MA, Stanford University
Teaching in the San Francisco Bay Area
Alissa is currently a teacher in the San Francisco Bay Area and Brightstorm users love her clear, concise explanations of tough concepts
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MA, Stanford University
Teaching in the San Francisco Bay Area
Alissa is currently a teacher in the San Francisco Bay Area and Brightstorm users love her clear, concise explanations of tough concepts
When asked to write an equation based on changing patterns in a picture, first identify what is the same between the pictures or the images. This will be the constant term in the equation. Next, identify what is changing between the pictures. This will be the variable being multiplied or divided by a number. Write the patterns using words, then replace the words with corresponding variables. Use this equation to determine how many units the nth picture will have by plugging in the value to the equation.
In this problem, we're given a series of pictures and we're asked to write an equation, to describe the number of boxes that show up.
Looking down here, we can see this 0 pattern has 2, that one has one jitter of 5, one jitter of 5, 6, 7 and 8, whatever that is. We're going to have to find a rule to describe how this is changing. In the next part, what we're going to have to do, is figure out how many boxes will the 8th picture have.
Let's go ahead and start looking at a couple of strategies, for how to approach this problem. The first thing, is to look for what part of the picture, is staying the same in each one of these groupings. Take a second and see if you can see which part stays exactly the same. It's these two right here. These 2 boxes on the bottom they're not changing at all. There's always like plus 2. There's some 2 that shows up somewhere in my equation because there's 2 boxes that are always there.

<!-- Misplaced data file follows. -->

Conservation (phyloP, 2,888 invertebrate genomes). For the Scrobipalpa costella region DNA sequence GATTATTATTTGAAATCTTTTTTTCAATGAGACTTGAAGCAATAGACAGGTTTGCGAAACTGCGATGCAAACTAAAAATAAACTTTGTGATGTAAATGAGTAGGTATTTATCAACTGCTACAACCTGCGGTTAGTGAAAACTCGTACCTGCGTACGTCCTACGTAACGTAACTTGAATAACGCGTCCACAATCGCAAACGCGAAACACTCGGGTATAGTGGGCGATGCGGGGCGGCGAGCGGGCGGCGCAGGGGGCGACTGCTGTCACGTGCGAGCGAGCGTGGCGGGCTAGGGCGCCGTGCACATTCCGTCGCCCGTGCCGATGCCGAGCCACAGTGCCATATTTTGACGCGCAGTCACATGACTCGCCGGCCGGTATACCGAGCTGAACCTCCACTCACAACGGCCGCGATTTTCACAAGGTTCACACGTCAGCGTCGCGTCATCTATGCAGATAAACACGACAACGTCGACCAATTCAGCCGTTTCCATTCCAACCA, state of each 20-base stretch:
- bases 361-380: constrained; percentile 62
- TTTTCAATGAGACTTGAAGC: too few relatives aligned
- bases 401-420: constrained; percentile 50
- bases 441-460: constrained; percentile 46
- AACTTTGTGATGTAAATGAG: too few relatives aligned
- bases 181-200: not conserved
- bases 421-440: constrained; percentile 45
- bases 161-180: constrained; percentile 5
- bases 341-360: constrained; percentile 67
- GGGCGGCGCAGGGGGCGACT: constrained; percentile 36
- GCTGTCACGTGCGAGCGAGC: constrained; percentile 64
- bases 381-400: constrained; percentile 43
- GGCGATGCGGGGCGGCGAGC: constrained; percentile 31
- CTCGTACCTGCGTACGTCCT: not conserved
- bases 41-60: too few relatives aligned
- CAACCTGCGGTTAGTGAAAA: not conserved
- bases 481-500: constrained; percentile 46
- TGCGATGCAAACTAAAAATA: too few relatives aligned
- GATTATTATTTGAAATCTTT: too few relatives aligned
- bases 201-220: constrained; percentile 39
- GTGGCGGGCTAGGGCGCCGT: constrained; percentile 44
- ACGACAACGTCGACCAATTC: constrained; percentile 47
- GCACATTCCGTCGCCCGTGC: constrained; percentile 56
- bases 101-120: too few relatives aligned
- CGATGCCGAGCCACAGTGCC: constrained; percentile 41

Then we have to look at what part is changing. Here we go. I have this up and down part here has 3 boxes, then it has 6, here it has 9, 3 6 9. Hopefully that's a pattern that is starting to ring bells in your head.
What this is is this number down here times 3. I have 3 boxes there which is 3 times 1. Then I have 3 times 2; I have 6. 3 times 3. First, I'm going to write this equation using words and then we can write it using mathematical symbols.
The way I would write it in words, would be to say, number of boxes is equal to 3 times the picture number then plus 2; because we have those two on the bottom that stay the same the whole time. Let me tell you how that that one more time. The number of boxes in each grouping is equal to 3 times the picture number. Because I have 3 going vertically and then you can see this is 3 times 1, 3 times 2, 3 times 3. 3 times the picture number and then plus those that stay constant.
If I were to write this only using mathematical symbols, it would look like this; y equals 3x plus 2. Number of boxes equals 3 times the picture number plus that 2.
Those of you who've already learned about slope and y intercept, might recognize that that kind of makes sense. The 0 grouping when your x number is 0, that's equal to the y intercept number. It's pretty cool I think it's neat when you can connect pictures to graphs and I think it's kind of neat.
Part b; how many boxes would the eighth picture have? If you want to, you can do this like the meat ball way where you go through and you draw like gazillion boxes. And it takes you all day and you're like trying to know how many they are the eighth. There's a short cut. Use your equation. We know the number of boxes is equal to 3 times the picture number plus 2.
To solve this part b, I would say, number of boxes equals 3 times the picture number plus 2. That's 24 plus 2 which equals 26 boxes. I like that short cut because, you didn't have to go through and draw tons of patterns. And you might have made a mistake or whatever, you can just go right to the answer when you know the equation.
Again guys, just want to summarize, the important thing to look for when you're given a series of pictures, is to look for patterns and what stays the same, what's the constant as opposed to what's changing. This is the part that's changing in this particular example.
Unit
Graphs and Functions